I guess it might be argued that anthropomorphism is the quintessential human trait: we are creatures that are able to reason and put ourselves in the place of other people. Where this gets dangerous is when people try to apply the same principles to animals. One of the most interesting publications on this subject is by Thomas Nagel, and is called “What is it like to be a bat?” It’s well worth reading, though if you’re short of time have a look here for a summary.
What it comes down, at least in part, is that we cannot properly place ourselves in the shoes of other people, let alone animals. This is particularly important when it comes to interpreting animal behaviour in terms of human emotions. The question of whether fish feel pain, and the possible consequences of this such as suffering and sadness, is not something that can be addressed in the propaganda of groups like PETA. Indeed, there are many very good scientists that know a lot more about animal biology than I who have debated and argued over this question. I don’t provide a link to this paper as something that provides us with definitive proof of anything, but hopefully it does go some way towards demonstrating the proper way in which these sort of matters should be dealt with: argued, reasoned debate.
Angling is a fantastic hobby, past time and livelihood for millions of people all around the world. It’s particularly great because it encourages people to understand how the ecosystem around them works, and to be active in looking after it.
In the UK alone there are a number fantastic organisations, like the Wild Trout Trust and the Anglers’ Conservation Association, working to restore and improve fishery habitat and prevent damage from pollution. If you look further afield the list is endless, with the North Atlantic Salmon Fund immediately comming to mind. The objective of such groups is often to improve the angling by helping fish to become more numerous and more healthy. The people working for such aims are real, everyday folks, who care for the environment and are seeking to do something tangible to look after it. This kind of work is of substance. It is possible for anyone to look for and experience the rewards.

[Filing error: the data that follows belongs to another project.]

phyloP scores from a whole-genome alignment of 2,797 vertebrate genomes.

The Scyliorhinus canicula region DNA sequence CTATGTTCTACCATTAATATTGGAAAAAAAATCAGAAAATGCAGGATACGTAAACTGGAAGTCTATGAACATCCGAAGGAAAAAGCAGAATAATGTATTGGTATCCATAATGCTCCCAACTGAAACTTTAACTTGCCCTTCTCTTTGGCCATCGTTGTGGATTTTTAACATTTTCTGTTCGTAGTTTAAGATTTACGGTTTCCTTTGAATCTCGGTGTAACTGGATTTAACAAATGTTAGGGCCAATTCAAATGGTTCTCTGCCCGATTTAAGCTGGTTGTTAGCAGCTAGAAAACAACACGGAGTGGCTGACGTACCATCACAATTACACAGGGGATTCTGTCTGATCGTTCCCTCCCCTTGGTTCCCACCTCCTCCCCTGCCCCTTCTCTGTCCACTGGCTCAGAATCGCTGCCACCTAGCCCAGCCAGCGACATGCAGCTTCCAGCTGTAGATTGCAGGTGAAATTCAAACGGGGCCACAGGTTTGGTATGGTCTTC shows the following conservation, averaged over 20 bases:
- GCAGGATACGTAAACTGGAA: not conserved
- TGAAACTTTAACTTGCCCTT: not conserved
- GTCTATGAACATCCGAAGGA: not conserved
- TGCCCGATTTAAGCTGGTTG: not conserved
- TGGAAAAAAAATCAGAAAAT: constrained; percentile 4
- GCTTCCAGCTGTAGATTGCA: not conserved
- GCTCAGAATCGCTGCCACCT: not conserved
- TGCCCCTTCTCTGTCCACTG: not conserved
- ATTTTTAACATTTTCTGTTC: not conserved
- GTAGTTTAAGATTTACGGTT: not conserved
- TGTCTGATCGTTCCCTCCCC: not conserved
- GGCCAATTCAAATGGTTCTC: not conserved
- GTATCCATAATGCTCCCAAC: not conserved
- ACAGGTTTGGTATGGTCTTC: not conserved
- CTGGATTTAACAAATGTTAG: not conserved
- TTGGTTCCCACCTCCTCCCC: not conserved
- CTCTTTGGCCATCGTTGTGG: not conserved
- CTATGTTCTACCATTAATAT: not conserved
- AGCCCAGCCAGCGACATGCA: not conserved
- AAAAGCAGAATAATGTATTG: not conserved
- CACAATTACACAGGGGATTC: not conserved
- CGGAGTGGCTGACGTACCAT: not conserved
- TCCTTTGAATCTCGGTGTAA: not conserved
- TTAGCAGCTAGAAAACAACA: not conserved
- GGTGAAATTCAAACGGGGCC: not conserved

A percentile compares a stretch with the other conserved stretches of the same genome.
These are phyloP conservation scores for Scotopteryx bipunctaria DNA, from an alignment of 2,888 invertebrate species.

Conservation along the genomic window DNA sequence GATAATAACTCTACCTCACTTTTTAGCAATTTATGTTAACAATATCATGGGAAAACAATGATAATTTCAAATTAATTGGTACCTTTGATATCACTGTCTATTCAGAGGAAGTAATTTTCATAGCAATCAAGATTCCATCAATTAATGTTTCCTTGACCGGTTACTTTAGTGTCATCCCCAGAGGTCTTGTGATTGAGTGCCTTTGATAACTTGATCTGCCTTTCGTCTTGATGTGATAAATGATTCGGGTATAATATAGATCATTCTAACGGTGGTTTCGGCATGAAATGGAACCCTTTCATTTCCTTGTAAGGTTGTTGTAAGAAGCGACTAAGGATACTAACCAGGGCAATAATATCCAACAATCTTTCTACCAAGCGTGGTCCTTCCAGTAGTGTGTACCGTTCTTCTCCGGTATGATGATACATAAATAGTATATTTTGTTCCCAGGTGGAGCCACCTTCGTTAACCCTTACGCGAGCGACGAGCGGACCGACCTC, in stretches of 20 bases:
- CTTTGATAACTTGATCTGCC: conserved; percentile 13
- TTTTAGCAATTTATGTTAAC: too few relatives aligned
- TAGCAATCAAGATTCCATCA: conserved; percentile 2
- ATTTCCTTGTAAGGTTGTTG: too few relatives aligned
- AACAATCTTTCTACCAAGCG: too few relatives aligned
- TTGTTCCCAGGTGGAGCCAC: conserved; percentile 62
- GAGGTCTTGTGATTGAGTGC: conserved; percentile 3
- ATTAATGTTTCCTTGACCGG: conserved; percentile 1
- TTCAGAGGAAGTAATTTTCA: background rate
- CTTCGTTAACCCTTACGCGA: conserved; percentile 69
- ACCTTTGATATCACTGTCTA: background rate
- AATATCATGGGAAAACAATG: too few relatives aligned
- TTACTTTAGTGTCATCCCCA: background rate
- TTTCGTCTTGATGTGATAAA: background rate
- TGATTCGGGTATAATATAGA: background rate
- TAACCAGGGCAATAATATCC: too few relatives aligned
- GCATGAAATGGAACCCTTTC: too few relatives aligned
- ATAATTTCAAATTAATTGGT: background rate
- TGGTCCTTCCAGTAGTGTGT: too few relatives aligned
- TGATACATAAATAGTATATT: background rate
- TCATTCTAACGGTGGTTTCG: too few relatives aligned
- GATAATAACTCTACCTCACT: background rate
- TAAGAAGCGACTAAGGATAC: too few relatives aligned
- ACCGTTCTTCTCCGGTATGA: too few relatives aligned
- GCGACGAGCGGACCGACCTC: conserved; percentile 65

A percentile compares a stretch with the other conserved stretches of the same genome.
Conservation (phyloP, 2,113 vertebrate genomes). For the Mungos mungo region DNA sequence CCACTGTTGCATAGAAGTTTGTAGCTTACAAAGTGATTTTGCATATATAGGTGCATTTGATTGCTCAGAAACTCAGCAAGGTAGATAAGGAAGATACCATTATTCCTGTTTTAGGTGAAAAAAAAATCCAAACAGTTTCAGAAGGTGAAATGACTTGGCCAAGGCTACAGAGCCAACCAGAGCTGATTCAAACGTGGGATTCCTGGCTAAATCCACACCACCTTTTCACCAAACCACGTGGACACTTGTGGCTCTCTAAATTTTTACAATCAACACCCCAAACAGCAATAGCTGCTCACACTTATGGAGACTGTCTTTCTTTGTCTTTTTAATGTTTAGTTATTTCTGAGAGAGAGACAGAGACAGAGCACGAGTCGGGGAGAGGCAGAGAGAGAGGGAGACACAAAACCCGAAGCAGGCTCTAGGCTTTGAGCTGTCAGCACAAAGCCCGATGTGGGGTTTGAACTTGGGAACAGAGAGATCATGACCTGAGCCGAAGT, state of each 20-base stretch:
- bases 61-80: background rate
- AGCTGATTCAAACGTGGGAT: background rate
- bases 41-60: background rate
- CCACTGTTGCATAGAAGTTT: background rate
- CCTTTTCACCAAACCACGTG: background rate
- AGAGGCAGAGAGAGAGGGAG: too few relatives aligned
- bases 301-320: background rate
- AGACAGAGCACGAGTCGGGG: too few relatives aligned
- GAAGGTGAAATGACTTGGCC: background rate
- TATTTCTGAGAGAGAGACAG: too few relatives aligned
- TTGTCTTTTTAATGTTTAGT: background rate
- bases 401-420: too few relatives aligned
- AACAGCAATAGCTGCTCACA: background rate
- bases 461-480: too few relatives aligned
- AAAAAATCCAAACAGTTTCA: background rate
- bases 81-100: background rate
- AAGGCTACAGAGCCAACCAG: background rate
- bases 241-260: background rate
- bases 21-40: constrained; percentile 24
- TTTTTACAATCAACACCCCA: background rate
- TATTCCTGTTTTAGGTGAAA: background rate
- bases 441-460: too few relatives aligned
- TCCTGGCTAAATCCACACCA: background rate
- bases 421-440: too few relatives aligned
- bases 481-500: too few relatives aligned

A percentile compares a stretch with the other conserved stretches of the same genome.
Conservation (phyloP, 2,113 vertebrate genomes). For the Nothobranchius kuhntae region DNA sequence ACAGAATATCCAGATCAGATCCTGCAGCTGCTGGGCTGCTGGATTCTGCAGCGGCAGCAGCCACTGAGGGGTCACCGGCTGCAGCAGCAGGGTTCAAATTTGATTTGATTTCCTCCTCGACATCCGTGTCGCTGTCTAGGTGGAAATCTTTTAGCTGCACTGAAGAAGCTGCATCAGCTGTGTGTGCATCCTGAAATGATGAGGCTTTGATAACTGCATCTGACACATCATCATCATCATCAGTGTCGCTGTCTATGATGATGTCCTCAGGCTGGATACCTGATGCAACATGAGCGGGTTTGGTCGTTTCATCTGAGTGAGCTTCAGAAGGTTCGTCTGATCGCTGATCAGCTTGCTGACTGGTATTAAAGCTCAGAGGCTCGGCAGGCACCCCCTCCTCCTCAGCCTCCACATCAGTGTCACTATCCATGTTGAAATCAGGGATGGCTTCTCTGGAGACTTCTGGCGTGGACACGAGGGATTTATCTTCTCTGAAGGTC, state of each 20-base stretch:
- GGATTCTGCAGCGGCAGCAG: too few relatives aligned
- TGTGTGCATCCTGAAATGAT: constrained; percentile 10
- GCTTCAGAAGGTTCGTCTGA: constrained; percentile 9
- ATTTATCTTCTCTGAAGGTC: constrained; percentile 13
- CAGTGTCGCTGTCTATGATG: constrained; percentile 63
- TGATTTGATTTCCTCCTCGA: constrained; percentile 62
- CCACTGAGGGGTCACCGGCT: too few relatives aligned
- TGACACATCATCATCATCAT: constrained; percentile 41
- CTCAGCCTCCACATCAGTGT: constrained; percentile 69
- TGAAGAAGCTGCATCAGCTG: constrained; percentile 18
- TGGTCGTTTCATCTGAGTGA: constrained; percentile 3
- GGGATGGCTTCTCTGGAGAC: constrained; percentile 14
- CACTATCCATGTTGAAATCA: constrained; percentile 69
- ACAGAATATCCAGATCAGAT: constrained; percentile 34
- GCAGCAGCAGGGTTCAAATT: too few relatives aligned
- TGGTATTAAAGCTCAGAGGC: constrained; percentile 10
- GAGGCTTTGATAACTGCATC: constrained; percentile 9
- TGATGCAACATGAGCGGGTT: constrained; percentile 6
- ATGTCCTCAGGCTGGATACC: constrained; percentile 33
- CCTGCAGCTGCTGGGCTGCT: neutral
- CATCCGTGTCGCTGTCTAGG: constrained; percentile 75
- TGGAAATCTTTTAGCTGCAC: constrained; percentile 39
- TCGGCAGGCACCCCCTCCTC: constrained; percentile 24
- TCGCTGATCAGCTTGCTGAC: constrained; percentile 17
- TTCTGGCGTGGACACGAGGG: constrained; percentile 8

The fish certainly benefit. They have better rivers to live in where the water is cleaner and food more plentiful. Some of the fish may well be caught by the same anglers that helped to improve their habitat. I wonder if they would appreciate the effort? I rather doubt it. Fish are fish, and people are people. More relevant perhaps is the fact that groups like PETA don’t appear to care about such work. Their battle is an ideological one. People in these organisations are members of the ‘ban it’ brigade who wish to one day have a law against farting in the morning because it disturbs the dust mites.
How much real world work do organisations like PETA do? Well, when it comes to looking after our freshwater fisheries I’d say just about sweet bugger all. These people are all about promoting their own opinions and have little to do with working in the real world. It’s very easy to write press releases and sign petitions, but when there are proper things to be done like dredging river gravels clean you will find such people would rather hear the sound of their own voice than make a positive contribution to the effort. The phrase “style over substance” seems rather fitting.
I think it’s worth remembering that campaigns like this most recent one thrive off the knee-jerk type reactions that their literature tries to provoke. Perhaps the strongest argument against such things is, well, just that: argument. If we are willing to engage in an open and unsentimental process of discussion and argument it will not be long before many of the claims of these groups are undermined. Of course they will try to prevent this as much as they can, because careful debate encourages open mindedness and that’s certainly not what they’re interested in.